Michael J. Salamon

Protecting children from abusers requires parents

This is how it went down: Teens in the schools received emails from an unknown source. The emails contained sexually provocative texts and pictures and requested the recipient to send back their own sexual pictures. Most of the students who received the emails ignored them They were not sure who sent the emails to them and had little interest in what they were seeing. Many of them had, in fact, become habituated to such sexually provocative material to the point that they did not even mention it to anyone, not a parent, teacher or in many cases not even a friend. They either saved the email for its lurid value or simply erased and deleted what they received. Still the phishing expedition, seeking someone to respond to the emails, continued luring in whoever was susceptible enough to take a nude self-pic and send that picture back to the unknown person requesting it. This is part of the sexually exploitative grooming that takes place when a child predator presents a façade of caring while surreptitiously seeking out victims.

Is this what occurred at Netiv Aryeh, Yeshivah of Flatbush and Salanter Akiba Riverdale, SAR? I do not know for sure. But this is precisely what happened elsewhere many times over. If you are shocked by this I understand. It is shocking and dealing with it multiple times as I have does not make it any less abhorrent. Situations like this play out very often and there are not many ways to contain it so that it does not continue to happen. What can often make the situations of childhood sexual exploitation worse is the lack of follow through by those charged to intervene.

I have been involved as a consulting expert in cases where teachers have groomed students that they were hired to privately tutor and in the words of one child “He showed me how to get porn on my phone and then how to masturbate.” The student never told a parent or a school administrator. Other students suspected that the teacher was in their words “creepy that way” but they too said nothing. That is in part because they were groomed by the abuser to say nothing and their parents believed that the teacher was a dedicated and caring educator who devoted his time to their child’s educational needs.

When a child informs me of horrific acts like these perpetrated by sexual predators, I file a report with the authorities. Many times that is where the situation ends because the school hires a firm or nominal expert to mitigate their liability and the parents do not want their child to testify in court even though the child may not need to.

I am a strong supporter for the need to have sexual abuse policies in place at schools and youth organizations to protect everyone from exploitation and abuse. I have written policies and have helped to draft policy and procedure documents for large organizations. Policy documents are necessary to create clear boundaries and guidelines for appropriate behaviors and reporting responsibility. But they are insufficient. Predators are excellent actors who know how to play the roles necessary to achieve their despicable goals. They know inherently that the odds of getting caught are small and for them the risk is minimal. They are good at deflection and gas lighting and can use those skills to blame their victims and make themselves seem innocent.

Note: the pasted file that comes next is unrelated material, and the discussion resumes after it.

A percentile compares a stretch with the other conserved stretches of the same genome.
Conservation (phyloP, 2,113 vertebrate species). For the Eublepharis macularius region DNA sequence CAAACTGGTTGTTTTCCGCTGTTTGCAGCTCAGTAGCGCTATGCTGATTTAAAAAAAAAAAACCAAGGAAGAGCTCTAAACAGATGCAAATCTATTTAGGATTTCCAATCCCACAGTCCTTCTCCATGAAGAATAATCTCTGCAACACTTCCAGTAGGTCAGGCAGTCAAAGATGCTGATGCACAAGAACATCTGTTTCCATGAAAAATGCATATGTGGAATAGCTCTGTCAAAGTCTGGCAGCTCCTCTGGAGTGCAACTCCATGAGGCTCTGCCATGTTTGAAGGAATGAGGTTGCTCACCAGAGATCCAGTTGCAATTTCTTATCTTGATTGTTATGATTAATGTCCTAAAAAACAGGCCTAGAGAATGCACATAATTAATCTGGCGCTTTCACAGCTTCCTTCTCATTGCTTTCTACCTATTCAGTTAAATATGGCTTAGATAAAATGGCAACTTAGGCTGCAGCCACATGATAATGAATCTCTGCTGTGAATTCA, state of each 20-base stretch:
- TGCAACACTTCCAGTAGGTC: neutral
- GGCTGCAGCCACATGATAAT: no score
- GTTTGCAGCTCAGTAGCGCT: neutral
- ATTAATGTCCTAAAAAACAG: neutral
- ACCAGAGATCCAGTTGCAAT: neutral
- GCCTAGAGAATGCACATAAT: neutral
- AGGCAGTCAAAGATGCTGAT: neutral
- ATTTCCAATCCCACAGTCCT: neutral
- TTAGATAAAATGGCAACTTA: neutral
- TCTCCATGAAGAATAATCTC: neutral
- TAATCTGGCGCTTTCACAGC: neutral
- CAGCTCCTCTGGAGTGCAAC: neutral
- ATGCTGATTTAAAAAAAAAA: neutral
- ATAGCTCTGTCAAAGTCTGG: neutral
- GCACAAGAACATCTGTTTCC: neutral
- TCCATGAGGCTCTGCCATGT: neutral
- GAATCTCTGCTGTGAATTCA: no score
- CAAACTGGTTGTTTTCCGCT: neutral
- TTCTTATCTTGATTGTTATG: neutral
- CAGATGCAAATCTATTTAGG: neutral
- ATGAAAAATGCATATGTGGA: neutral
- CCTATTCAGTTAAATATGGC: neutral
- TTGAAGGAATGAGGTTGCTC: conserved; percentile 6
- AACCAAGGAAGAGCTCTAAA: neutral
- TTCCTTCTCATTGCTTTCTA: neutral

I am a strong advocate for the need to do extensive background checks and finger printing. Any organization that does not do this is not doing the foundational efforts necessary to protect their students. But here too, if there is no prior arrest or formal report of abuse than the likelihood of anything turning up other than rumor is slim to none.

I think the most important issue that has yet to be properly addressed is the fact that parents and schools are not properly educating children. A joint effort that is open and honest is needed. Before a child is allowed to drive we require that they have driving lessons. A car is a dangerous object and safety is important. Parents give cell phones to children, another potentially dangerous object, without training or safety instructions. Putting locks on cell phones does not prevent work arounds that allow children to be vulnerable to exploitation. Worse though is the prudishness of parents about educating children about sex, how to properly protect themselves and that they must tell parents if they are being exposed to something sexual — what is healthy and what is abuse. And, if there is abuse parents have to follow through and see to it that a report is not buried but acted upon.

About the Author
Dr. Michael Salamon ,a fellow of the American Psychological Association, is an APA Presidential Citation Awardee for his 'transformative work in raising awareness of the prevention and treatment of childhood sexual abuse". He is the founder and director of ADC Psychological Services in New York and Netanya, the author of numerous articles, several psychological tests and books including "The Shidduch Crisis: Causes and Cures" (Urim Publications), "Every Pot Has a Cover" (University Press of America) and "Abuse in the Jewish Community: Religious and Communal Factors that Undermine the Apprehension of Offenders and the Treatment of Victims."
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